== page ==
West and Southwest Calgary Ring Road Virtual Tour

On August 25 2014 the Province of Alberta released 3D Virtual Tour renderings of the West and Southwest Calgary Ring Road projects.

Southwest Calgary Ring Road Project:

West Calgary Ring Road Project:

Click for more information on the 2013 Southwest Ring Road deal (plus updates in March 2014 and June 2014), and the History of the Southwest Ring Road. For more information on the history of the West Calgary Ring Road, Click Here.

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Ring Road Update June 2014

The Provincial Government today released the functional design plans for the West and Southwest Calgary Ring Road project. Starting at the Bow river crossing of Stoney trail NW and heading south to Macleod trail at Highway 22x via the Tsuut’ina reserve, this last section of the ring road measures 31km, contains 66 bridges, 20 interchanges and several crossings of the Bow river, the Elbow river and the Fish creek. A full breakdown of the details can be found here, or at the Alberta Transportation website here.

W&SW_Ring_Road

Though the new release contains little new information on the physical road itself, one of the major changes announced involves the staging of construction. While the Province and the Tsuut’ina Nation are still awaiting the Federal Government to approve the land transfer that was agreed upon last year, the Province has stated that rather than build the West leg first, as was previously announced, the Southwest leg of the road would be the first to start construction. The timelines are currently unchanged from earlier estimates, and it is hoped by the Province to have a contractor awarded and construction begun in 2016.

Other key points:

• 80,000-100,000 cars are projected to use certain sections of the road.

• Data from the 2013 flood is being used to evaluate the bridge designs, to ensure they will “accommodate future flooding events of a similar magnitude”.

• A P3 financing model is still being evaluated, and a decision will be made upon the completion of a business case advocating for or against such a model.

• 2 million cubic metres of rock and 5 million cubic metres of dirt will be moved to create a path for the road up the Paskapoo Slopes, beside Canada Olympic Park.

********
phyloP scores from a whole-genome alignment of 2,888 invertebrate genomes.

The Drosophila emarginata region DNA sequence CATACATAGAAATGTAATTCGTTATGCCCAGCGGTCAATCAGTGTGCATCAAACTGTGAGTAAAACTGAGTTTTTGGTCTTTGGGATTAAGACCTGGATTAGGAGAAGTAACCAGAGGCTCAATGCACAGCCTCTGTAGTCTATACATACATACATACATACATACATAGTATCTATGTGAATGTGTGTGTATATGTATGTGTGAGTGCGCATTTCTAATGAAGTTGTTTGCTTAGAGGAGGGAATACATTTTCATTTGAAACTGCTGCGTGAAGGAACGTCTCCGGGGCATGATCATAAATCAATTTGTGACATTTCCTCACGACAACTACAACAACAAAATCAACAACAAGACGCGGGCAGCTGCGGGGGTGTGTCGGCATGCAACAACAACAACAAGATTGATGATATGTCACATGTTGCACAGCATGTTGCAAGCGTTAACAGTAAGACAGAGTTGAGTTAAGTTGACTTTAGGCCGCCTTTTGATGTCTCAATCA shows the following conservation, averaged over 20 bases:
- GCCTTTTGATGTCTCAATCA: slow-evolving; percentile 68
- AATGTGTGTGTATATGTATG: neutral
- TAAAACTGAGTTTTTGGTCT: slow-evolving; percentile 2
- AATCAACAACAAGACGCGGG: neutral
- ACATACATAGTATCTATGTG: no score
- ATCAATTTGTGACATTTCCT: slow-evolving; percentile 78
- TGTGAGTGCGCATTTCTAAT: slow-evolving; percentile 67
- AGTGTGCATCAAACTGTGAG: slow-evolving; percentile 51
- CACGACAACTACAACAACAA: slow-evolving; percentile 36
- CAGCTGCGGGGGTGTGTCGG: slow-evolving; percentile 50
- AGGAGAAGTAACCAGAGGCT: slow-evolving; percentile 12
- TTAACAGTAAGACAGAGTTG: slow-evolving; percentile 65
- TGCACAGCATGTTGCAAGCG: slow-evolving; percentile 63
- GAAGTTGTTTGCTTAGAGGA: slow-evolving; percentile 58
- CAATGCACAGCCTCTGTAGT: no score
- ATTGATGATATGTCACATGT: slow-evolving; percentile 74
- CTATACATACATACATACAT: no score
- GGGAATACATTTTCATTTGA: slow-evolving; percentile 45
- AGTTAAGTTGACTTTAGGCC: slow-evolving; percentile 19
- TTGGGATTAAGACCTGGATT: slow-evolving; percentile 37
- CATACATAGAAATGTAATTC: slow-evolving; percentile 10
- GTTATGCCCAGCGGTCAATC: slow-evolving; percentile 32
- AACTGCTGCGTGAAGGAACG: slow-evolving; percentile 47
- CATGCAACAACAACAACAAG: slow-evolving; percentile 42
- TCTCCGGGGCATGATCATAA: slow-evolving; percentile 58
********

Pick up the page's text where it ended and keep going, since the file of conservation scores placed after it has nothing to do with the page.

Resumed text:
• According to the most recent available plans from 2008, The Elbow river valley at the Weaselhead will be filled from the current width of about 1000 metres wide down to 90 metres wide, with the remaining gap to be bridged. The fill height and road will range from between 5 to 15 metres (16 to 50 feet) above the current valley floor.

• An environmental assessment by the Province is reportedly underway, either in addition to, or as a continuation of, the environmental assessment begun in 2006.

• Public information sessions are planned for the fall or early winter of 2014.

Maps of the West Calgary Ring Road (from North to South)

Highway 1 (Trans Canada Highway), Valley Ridge blvd NW, and the twinning of the existing Stoney Trail bridge over the Bow river:

11_WCRR_TCH_VRidge_small

Continue reading “Ring Road Update June 2014”

Casino Access and Bargaining Chips

In July of 2009, Calgary Mayor Dave Bronconnier stated “One thing is for sure. The legal access to the First Nation’s land is off of Anderson Road. And so we will have to accommodate and work with our neighbours as we always do… At the end of the day, we need to build an interchange at 37th Street SW and Glenmore (trail) and, most importantly, Calgarians just want us to get on with it.” Over the next few days, Bronconier indicated that while access to the reserve would always be maintained at Anderson Road, the access to the reserve and the Tsuu T’ina’s Grey Eagle Casino at Glenmore Trail and 37th street SW was only ‘considered temporary’. This was disputed by the Nation, and soon legal threats were issued over potential limits to reserve access.

37th_and_anderson_access

The concept of a single, legally required access point between the City of Calgary and the Tsuu T’ina reserve has been raised in recent years by politicians and the media. So too has the suggestion that the access road to the Grey Eagle Casino is only temporary in nature. However, is this really the case? Is the City only required to provide a single connection? Is the entrance to the reserve near the casino provided as a courtesy, or does that access exist as a right of the Nation? The issue around this access point is highly charged, politically sensitive, and like most aspects of this story, comes with a long history behind it. Continue reading “Casino Access and Bargaining Chips”